Women in Ancient Greek & Roman Art
The Ancient Greeks and Romans left a wealth of history, culture, and art that still captivates scholars to this day.
The Ancient Greeks and Romans left a wealth of history, culture, and art that still captivates scholars to this day. The art of the Ancient Greeks became the building blocks of Rome’s own artistic ventures, including the repurposing of Greek gods into Roman ones, or copies of Greek sculptures that only survive because Roman artists replicated them. A major subject of Ancient art was, of course, people and with that the portrayal of women. When conjuring images of women in Greek and Roman art, the first thought may go to the goddesses; Athena, also known as Minerva to the Romans, or Venus (Aphrodite to the Greeks). Goddesses were portrayed in abundance in the Ancient world, appearing in statues, mosaics, frescoes, carved friezes, or entire temples dedicated to them. However, it is important to remember that when discussing depictions of women in Greece and Rome, the goddesses were not the only players in this field. Real women, from nobility to weavers, appear throughout the artistic record too.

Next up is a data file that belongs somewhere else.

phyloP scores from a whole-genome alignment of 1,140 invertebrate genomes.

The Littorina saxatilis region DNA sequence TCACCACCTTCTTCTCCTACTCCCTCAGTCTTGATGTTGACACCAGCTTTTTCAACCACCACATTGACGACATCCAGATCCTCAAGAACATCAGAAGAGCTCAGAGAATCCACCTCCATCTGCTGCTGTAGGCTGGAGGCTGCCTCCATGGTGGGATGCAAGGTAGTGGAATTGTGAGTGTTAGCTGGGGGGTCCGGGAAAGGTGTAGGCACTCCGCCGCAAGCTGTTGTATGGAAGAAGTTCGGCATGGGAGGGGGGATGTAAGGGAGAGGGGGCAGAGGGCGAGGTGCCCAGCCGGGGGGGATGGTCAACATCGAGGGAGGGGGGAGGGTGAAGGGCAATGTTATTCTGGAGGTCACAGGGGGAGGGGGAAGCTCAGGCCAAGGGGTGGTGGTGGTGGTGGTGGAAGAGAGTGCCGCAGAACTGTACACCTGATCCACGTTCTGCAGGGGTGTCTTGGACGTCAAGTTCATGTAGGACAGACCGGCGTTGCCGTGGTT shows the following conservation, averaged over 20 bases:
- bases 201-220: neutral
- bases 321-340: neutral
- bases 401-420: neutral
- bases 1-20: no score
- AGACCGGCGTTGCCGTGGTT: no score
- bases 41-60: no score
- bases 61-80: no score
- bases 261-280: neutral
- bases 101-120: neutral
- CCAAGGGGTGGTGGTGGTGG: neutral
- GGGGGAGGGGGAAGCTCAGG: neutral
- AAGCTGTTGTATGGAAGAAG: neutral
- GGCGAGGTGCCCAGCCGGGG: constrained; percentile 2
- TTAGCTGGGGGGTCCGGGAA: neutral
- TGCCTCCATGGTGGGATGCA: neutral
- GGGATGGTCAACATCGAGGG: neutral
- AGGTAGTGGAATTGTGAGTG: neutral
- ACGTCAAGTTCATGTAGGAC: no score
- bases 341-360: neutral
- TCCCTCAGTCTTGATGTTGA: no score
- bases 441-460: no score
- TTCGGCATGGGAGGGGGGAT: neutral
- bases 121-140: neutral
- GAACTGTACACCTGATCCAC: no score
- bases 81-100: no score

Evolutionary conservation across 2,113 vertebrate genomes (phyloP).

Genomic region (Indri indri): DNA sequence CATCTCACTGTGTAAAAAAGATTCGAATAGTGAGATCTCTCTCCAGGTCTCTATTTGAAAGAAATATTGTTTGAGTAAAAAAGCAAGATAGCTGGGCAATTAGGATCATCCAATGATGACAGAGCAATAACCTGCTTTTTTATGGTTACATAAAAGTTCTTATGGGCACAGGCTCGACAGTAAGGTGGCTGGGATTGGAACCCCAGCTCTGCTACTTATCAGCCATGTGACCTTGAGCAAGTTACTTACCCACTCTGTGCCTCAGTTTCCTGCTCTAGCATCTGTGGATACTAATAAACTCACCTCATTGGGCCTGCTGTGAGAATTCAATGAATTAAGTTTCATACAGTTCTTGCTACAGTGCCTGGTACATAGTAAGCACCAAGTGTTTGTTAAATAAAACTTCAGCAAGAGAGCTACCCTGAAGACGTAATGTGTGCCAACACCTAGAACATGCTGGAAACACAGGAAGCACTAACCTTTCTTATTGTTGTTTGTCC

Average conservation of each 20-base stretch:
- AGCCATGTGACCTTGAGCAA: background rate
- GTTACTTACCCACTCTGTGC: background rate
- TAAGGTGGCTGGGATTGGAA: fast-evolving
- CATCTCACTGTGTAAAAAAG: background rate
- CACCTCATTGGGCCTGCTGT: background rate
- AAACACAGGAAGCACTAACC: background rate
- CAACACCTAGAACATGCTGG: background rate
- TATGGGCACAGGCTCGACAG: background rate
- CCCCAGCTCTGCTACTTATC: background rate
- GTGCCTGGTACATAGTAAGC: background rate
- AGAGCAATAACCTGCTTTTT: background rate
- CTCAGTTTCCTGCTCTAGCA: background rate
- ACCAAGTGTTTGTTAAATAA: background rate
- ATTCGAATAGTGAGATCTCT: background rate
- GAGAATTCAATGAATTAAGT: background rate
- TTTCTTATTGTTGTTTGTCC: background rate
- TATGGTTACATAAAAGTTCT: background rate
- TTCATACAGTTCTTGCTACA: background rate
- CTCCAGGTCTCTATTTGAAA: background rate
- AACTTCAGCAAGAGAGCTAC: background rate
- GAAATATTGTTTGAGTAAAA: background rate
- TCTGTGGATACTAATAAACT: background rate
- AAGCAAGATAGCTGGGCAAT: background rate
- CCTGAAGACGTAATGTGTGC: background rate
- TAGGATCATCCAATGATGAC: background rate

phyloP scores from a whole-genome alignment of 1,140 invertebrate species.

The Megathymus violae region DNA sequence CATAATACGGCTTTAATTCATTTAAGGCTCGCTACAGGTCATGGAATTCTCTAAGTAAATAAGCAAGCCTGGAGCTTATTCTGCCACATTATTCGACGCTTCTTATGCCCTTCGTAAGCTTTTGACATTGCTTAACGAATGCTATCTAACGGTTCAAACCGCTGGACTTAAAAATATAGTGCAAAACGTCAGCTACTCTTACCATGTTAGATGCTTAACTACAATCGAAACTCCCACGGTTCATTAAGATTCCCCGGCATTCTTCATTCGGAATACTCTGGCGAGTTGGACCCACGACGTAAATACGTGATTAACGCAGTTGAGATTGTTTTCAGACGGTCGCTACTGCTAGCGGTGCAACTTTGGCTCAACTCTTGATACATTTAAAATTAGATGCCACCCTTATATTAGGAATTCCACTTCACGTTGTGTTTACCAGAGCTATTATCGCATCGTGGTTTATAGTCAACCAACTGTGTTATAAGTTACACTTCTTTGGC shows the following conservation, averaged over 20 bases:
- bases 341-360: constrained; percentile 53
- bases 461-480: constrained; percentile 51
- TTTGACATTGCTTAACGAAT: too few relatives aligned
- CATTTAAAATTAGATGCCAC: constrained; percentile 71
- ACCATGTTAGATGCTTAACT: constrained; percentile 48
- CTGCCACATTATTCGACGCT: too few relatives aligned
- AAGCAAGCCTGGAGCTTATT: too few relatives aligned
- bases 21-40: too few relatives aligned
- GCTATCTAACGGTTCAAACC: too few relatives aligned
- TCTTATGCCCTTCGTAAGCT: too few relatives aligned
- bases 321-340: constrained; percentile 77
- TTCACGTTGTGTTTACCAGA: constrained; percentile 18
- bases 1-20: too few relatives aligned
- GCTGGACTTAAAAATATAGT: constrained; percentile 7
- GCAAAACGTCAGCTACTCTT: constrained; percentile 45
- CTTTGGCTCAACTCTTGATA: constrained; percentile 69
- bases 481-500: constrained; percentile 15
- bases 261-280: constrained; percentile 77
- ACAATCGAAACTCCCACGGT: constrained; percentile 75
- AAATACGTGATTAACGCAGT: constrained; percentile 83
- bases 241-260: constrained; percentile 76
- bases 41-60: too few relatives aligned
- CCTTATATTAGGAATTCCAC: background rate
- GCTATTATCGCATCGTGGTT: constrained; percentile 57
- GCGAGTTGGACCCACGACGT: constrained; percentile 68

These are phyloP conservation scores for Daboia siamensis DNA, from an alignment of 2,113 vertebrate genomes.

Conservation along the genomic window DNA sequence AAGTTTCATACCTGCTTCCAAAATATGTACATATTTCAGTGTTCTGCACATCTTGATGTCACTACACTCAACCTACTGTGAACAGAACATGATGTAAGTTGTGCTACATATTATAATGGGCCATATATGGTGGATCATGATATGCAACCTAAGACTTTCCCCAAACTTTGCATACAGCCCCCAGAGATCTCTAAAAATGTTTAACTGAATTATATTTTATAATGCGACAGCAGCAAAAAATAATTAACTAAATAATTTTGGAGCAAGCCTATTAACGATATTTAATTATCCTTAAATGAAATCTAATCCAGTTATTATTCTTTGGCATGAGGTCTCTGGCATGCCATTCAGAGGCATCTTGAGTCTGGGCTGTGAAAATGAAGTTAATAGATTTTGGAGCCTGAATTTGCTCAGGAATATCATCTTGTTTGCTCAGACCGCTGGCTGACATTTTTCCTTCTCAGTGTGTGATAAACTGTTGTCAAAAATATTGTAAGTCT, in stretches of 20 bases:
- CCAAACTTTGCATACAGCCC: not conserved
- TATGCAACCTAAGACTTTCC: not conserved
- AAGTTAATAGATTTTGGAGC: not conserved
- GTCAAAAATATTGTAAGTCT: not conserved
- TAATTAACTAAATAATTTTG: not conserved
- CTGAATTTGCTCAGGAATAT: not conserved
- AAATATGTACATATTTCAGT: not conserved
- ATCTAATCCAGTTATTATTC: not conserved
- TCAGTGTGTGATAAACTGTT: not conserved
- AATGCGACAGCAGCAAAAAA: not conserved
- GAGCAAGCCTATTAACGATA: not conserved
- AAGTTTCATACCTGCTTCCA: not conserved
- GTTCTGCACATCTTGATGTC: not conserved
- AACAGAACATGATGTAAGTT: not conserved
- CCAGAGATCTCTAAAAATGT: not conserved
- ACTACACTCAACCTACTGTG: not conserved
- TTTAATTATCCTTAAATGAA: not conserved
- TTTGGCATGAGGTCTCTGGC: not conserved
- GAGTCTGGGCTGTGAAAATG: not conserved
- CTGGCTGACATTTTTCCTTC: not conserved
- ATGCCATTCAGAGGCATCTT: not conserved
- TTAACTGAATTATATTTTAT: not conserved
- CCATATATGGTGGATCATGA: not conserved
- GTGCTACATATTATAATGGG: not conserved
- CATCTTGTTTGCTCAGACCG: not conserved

Art is an incredibly useful source to learn about these women, especially when written sources are scant or what survives is not always the full picture (Schlossman & York, 1976). We know, for example, that not only did Greek women appear frequently in art and use objects that depicted women, but they also sponsored and commissioned it (Ridgway, 1987). It is easy for these women to be overshadowed by the divinities of their society, but it is not so difficult to find them in Ancient art if one looks just slightly over from Athena in center frame. Of course, both realms are important to discuss and this essay will do so in tandem, looking to the sources that show both the glorious and the simple, highlighting each other their importance to the societies from which they came.